materials upon the orders of a woman. The following day, she pointed to a BSDO
wearing a black jacket as one of those who took the construction materials. Upon
inquiry, said man was identified as Edgar Saraga. Jessica later learned from their
neighbors and from her mother that the woman who was standing near their house
and giving orders to the BSDOs, was petitioner Rosario Dadulo.
Deputy BSDO Efren Pagabao stated in his counter-affidavit that they were
directed by petitioner to inspect the house of Patangui to verify whether she has the
necessary permit in connection with the ongoing construction in the site. He
stressed that they acted with courtesy during the said inspection. [5] BSDOs Edgar
Saraga and Rogelio Dumadigo added that the complaint filed against them was
fabricated and aimed to conceal that Patangui was illegally building a structure on
a land owned by the government.[6]
In her counter-affidavit, petitioner denied the charge against her and declared
that on September 11, 2002, a certain Elsie Castillejos applied for a permit to
construct a house extension but was denied because the structure was intended to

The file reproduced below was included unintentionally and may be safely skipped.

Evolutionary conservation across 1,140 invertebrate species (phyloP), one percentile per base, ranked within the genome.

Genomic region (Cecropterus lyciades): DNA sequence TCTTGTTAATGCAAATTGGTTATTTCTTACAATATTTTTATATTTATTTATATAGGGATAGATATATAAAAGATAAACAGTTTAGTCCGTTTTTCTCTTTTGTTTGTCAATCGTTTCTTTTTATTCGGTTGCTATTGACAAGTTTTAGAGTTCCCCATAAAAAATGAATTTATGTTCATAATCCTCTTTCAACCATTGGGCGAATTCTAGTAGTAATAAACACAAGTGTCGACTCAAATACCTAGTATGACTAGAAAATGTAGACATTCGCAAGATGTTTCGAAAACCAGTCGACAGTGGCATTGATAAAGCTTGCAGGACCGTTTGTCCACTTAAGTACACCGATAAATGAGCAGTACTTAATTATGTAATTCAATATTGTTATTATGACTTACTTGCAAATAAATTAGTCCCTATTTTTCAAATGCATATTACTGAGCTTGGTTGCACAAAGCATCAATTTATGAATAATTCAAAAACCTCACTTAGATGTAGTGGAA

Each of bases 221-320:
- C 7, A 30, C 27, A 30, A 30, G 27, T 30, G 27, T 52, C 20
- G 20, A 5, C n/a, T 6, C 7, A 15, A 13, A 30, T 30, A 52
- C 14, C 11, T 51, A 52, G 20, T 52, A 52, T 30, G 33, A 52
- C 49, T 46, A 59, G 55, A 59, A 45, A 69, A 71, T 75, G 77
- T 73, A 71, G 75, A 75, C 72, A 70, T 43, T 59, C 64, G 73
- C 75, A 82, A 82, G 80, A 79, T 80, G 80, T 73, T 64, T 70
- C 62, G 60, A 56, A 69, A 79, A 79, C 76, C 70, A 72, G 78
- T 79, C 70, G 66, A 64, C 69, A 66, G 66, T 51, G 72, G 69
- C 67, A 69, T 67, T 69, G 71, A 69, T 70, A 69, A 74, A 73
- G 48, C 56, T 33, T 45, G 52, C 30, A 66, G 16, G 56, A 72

be built on the land owned by the National Waterworks and Sewerage Authority
(NAWASA). Nevertheless, the construction proceeded. Petitioner inspected the site
and found out that the structure is owned by Patangui and not by Elsie Castillejos.
[7]

Based on the affidavit of the parties, the Office of the Ombudsman rendered
the assailed Decision finding petitioner and BSDO Edgar Saraga guilty of conduct

prejudicial to the best interest of the service and imposed upon them the penalty of
six months suspension. The charges against BSDO Rogelio Dumadigo and Deputy
BSDO Efren Pagabao were dismissed for not having been identified as among
those who took the construction materials of petitioner. The dispositive portion of
the decision of the Office of the Ombudsman, reads:
WHEREFORE, PREMISES CONSIDERED, judgment is hereby
rendered finding respondents ROSARIO DADULO and EDGAR
SARAGA Guilty of Conduct Prejudicial to the Best Interest of the
Service, for which the penalty of Suspension for Six (6) Months Without
Pay is hereby recommended, pursuant to the provisions of Section 10,